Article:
Paper submission deadline: April 12th, 2017
Notification of acceptance: April 25th, 2017
Camera-ready: May 1st, 2017
Workshop date: July 26th, 2017

Full-paper submissions will undergo a selective double-blind peer-review process, normally by three members of the international reviewing committee. Submitted papers will be refereed on their scientific originality and relevance, presentation and empirical results. For details on formatting, submission and paper policies please see the instructions for authors.

There will be 5 challenges, 3 on pedestrian detection/tracking and 2 on surveillance/event detection. We encourage authors to submit their results to one or more of the challenges. For more details, please visit the website for each of the challenges.

Topics include, but are not limited to:

  • Detection for tracking
  • Multi-target tracking
  • Video segmentation
  • Visual surveillance and tracking in crowded scenes
  • Motion prediction and social models
  • Abnormal activity recognition
  • Multi-class tracking and holistic scene understanding
  • Evaluation criteria and metrics for multi-target tracking
  • Action/pose recognition
  • Motion trajectory analysis
  • Human walking behavior
  • Maritime abnormal event detection
  • Activity analysis and monitoring
  • Multi-camera analysis
  • Interaction/sequential analysis
  • Event detection
  • Indexing and retrieval of human behaviors in video sequences
  • Visual feature extraction
  • Behaviour and ambient intelligence
  • Context analysis
  • Learning models and evaluation
  • Dataset proposals and bias analysis

As organizers of BMTT-PETS 2017 we are looking forward to your contributions and to welcoming you in Honolulu.

Laura Leal-Taixé
Luis Patino
Anton Milan
Tom Cane
Ian Reid
Daniel Cremers
James L. Crowley
Stefan Roth
Konrad Schindler
James Ferryman

Call for Participation

We are glad to present the

BMTT 2017 Challenge on Detection and Tracking in Crowded Scenarios
This year we have two new exciting challenges focused on the role of detections in multi-object tracking:

1. MOT17Det
For the first time, we welcome researchers to submit pedestrian detection results on the challenging MOTChallenge sequences.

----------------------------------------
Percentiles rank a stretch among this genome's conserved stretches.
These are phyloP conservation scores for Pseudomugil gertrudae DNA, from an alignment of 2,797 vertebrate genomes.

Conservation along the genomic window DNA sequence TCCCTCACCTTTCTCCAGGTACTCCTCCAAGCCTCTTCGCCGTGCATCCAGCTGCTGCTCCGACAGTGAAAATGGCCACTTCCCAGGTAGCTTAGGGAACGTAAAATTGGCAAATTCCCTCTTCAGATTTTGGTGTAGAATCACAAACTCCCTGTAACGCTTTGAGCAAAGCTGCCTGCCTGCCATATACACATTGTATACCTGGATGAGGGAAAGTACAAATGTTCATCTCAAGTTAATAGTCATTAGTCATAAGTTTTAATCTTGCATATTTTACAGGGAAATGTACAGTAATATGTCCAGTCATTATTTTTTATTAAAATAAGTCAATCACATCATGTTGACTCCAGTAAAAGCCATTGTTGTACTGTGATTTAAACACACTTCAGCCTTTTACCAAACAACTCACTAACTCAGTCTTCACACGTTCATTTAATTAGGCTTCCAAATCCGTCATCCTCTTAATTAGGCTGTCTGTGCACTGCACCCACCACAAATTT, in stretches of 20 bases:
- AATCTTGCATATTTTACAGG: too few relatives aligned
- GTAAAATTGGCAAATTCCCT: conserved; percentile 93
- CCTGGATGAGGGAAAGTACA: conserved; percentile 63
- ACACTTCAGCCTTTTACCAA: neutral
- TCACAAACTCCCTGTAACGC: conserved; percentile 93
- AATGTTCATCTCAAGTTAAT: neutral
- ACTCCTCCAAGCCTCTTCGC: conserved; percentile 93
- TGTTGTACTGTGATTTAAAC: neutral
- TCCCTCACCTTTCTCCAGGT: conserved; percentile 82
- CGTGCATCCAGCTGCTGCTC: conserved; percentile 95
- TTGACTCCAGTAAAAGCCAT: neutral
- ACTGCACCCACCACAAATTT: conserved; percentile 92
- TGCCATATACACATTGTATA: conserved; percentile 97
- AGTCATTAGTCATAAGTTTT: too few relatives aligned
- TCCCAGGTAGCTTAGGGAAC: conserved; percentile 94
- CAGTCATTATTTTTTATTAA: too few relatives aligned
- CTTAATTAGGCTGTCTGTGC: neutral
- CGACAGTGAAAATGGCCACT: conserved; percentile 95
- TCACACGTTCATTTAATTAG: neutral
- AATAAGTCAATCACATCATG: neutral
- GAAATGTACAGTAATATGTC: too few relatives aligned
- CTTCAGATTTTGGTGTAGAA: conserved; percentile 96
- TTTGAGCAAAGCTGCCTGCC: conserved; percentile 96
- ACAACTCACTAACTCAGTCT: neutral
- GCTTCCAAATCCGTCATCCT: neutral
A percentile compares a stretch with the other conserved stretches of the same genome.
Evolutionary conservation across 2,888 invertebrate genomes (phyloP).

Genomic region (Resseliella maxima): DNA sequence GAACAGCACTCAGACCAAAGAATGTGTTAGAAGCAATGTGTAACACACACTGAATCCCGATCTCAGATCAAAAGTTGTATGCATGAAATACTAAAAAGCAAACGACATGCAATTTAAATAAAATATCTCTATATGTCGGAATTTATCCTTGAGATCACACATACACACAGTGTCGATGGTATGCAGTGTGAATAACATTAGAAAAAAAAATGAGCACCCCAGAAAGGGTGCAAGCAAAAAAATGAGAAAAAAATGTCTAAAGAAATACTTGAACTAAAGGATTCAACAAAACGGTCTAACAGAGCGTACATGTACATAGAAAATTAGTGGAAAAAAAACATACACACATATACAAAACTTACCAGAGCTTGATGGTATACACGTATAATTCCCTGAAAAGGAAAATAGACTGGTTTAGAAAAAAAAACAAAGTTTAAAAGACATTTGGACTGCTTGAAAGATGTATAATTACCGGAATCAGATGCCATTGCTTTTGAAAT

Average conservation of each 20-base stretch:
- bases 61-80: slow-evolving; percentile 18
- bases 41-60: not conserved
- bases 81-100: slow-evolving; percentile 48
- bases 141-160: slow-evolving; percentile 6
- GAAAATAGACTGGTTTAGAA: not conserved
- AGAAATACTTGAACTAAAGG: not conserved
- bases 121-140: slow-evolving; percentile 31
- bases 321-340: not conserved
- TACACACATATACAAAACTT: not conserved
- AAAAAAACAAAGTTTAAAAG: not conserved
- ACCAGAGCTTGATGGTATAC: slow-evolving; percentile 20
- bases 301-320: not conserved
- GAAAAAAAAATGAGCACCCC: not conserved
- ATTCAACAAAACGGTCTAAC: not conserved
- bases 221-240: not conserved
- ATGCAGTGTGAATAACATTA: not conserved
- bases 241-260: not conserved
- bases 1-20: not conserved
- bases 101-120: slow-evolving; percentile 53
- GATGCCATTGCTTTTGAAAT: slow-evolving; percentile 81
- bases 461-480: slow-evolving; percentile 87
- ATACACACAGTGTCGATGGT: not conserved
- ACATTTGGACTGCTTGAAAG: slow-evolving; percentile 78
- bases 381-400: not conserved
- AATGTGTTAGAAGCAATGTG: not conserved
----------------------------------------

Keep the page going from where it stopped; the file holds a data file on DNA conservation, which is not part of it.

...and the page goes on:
2. MOT17
Following the success of MOT15 and MOT16, we are opening a new tracking challenge with a slightly different philosophy. For this year's challenge, we provide *THREE* sets of detections, and we ask users to submit tracking results *FOR ALL 3 SETS*. The goal is not to treat detection and tracking as two separate processes but to actually study the behavior of each tracker when given different detections as starting point.

BMTT-PETS 2017 invites submissions of high-quality research results through the MOTChallenge website https://motchallenge.net/
We welcome submissions from both original work and existing methods.

Important Dates

Challenge Deadline: July 1st, 2017
Workshop date: July 26th, 2017

Best performing methods will be awarded an oral presentation during the BMTT-PETS2017 workshop at CVPR.

Some notes related to previous editions:

  • Note that we require to submit results for both challenges for both training and test sets.
  • Please indicate your intention whether or not you are planning to attend CVPR 2017 and the BMTT-PETS workshop.
  • Please download the latest devkit to get access to the evaluation code.
  • Note that the sequences for the new challenges are identical to MOT16. However, we have refined the ground truth to make it even more complete and accurate than previously.

We look forward to welcoming researchers and industry affiliates in computer vision, machine learning, image analysis and related fields, to present and discuss their work. As organizers of BMTT-PETS 2017 we are looking forward to your contributions and to welcoming you in Honolulu.

This workshop is part of

Participating institutions